Stata’s **gmm** makes generalized method of moments
estimation as simple as nonlinear least-squares estimation and nonlinear seemingly
unrelated regression. Just specify your residual equations by using
substitutable expressions, list your instruments, select a weight
matrix, and obtain your results.

Here we fit a Poisson model of the number of doctor visits as a function of gender, income, and whether a person has a chronic disease or private health insurance. We have reason to believe that income is endogenous, so we use age and race as instruments.

. gmm (docvis - exp({xb:private chronic female income}+{b0})),>instruments(private chronic female age black hispanic) nologFinal GMM criterion Q(b) = .0021591 GMM estimation Number of parameters = 5 Number of moments = 7 Initial weight matrix: Unadjusted Number of obs = 4412 GMM weight matrix: Robust

Robust | ||

Coef. Std. Err. z P>|z| [95% Conf. Interval] | ||

private | .535335 .1599039 3.35 0.001 .2219291 .8487409 | |

chronic | 1.090126 .0617659 17.65 0.000 .9690668 1.211185 | |

female | .6636579 .0959884 6.91 0.000 .4755241 .8517918 | |

income | .0142855 .0027162 5.26 0.000 .0089618 .0196092 | |

/b0 | -.5983477 .138433 -4.32 0.000 -.8696713 -.327024 | |

By default, **gmm** uses the two-step estimator and a weight matrix
that assumes the errors are independent but not identically distributed. By using the **wmatrix()** and **vce()**
options, you can request weight and variance–covariance matrices
appropriate for errors that are independent and identically
distributed, are independent but not identically distributed, exhibit
group-level clustering, or that exhibit heteroskedasticity and
autocorrelation. In addition, you can obtain standard errors via
the bootstrap or the jackknife.

When fitting a model by GMM, you should check to see whether the
instruments you use really satisfy the orthogonality condition—i.e.,
whether they are uncorrelated with the errors. In GMM estimation,
Hansen’s *J* statistic is the most common test statistic. In our
example, whether our instruments are valid is certainly open for
debate—age likely influences the number of doctor visits—and we can
test their validity by using **estat overid** to obtain Hansen’s *J*
statistic:

. estat overidTest of overidentifying restriction: Hansen’s J chi2(2) = 9.52598 (p = 0.0085)

The test statistic has a *χ*^{2} distribution under the null hypothesis
that the instruments are valid. The significant statistic indicates
that one or more of our instruments are not valid (assuming that the
model is otherwise correctly specified).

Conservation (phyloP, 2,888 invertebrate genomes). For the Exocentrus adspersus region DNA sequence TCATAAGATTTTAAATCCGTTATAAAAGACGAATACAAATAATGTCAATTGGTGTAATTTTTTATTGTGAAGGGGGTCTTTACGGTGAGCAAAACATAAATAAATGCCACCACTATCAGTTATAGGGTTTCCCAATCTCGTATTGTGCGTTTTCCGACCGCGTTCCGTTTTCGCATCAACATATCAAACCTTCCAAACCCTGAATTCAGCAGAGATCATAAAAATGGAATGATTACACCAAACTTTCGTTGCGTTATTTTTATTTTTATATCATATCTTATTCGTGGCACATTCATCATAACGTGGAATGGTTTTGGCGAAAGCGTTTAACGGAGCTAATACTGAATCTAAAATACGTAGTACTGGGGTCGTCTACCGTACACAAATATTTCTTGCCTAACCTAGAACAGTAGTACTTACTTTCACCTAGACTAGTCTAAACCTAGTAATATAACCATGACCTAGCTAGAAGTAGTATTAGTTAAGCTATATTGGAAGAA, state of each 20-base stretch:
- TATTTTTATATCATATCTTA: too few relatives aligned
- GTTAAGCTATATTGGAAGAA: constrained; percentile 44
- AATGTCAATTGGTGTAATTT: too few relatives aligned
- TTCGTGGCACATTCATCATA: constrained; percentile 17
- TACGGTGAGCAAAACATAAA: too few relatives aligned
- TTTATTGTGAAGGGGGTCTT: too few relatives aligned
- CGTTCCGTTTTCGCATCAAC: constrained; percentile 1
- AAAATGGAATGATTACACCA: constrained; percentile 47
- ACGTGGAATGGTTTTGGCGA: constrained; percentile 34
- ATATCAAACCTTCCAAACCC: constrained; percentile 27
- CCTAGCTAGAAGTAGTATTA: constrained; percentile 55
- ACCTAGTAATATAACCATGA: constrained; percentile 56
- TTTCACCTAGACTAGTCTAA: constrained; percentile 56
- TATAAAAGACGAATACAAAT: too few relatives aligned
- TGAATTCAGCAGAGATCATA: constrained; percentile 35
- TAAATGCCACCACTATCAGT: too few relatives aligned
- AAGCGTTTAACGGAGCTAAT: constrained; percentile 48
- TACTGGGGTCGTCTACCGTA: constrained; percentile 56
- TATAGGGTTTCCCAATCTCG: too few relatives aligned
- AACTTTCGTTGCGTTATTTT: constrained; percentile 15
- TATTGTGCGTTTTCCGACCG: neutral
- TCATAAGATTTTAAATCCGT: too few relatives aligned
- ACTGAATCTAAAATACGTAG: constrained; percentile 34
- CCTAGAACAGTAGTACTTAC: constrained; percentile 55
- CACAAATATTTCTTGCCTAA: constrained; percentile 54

**gmm**’s numerical derivative routines are very accurate, so most of
the time you do not need to spend time taking analytic derivatives.
However, if speed is of the essence or if you plan to fit the same model
repeatedly, analytic derivatives can be a boon. **gmm** provides a
simple way to specify derivatives. We could fit our previous model
with analytic derivatives by specifying

. gmm (docvis - exp({xb:private chronic female income}+{b0})),>instruments(private chronic female age black hispanic) nolog

The notation **{xb:private chronic female income}** is a shorthand to
create a linear combination of variables; we could have specified
**{xb_private}*private + {xb_chronic}*chronic + {xb_female}*female +
{xb_income}*income** and declared each parameter explicitly. By using
the shorter notation, we need only specify the derivative with respect
to the entire linear combination instead of each parameter individually.
Moreover, once we declare our linear combination, we can subsequently refer to
it as **xb:** without having to specify the variables associated with it.

In addition to standard instruments, **gmm** allows you to create
panel-style instruments used in dynamic and other panel models with
endogenous regressors. In these models, you typically use lagged
values of regressors as instruments; the number of lagged values
available increases as the time dimension increases. **gmm**’s
**xtinstruments()** option makes creating these instruments a snap.

For more complicated analyses, **gmm** allows you to write a program
to evaluate your residual equations instead of using substitutable
expressions. These programs are structured like those that
**ml**,
**nl**, and
**nlsur** use.
Here is our Poisson model fit using
the moment-evaluator program version of **gmm**:

program poisson_ex syntax varlist [if], at(name) myrhs(varlist) mylhs(varname) tempvar xb quietly { generate double `xb' = 0 `if' local i = 1 foreach var of varlist `myrhs' { replace `xb' = `xb' + `at'[1,`i']*`var' `if' local `++i' } replace `xb' = `xb' + `at'[1,`i'] `if' // constant term replace `varlist' = `mylhs' - exp(`xb') `if' } end gmm poisson_ex, nequations(1) nparameters(5) mylhs(docvis) /// myrhs(private chronic female income) /// instruments(private chronic female age black hispanic)

The programmable version of **gmm** is eminently flexible. You just
need to tell it how many moment equations you have and the number of
parameters in your model. You can optionally specify instruments and
select the type of weight matrix to use and standard errors to report.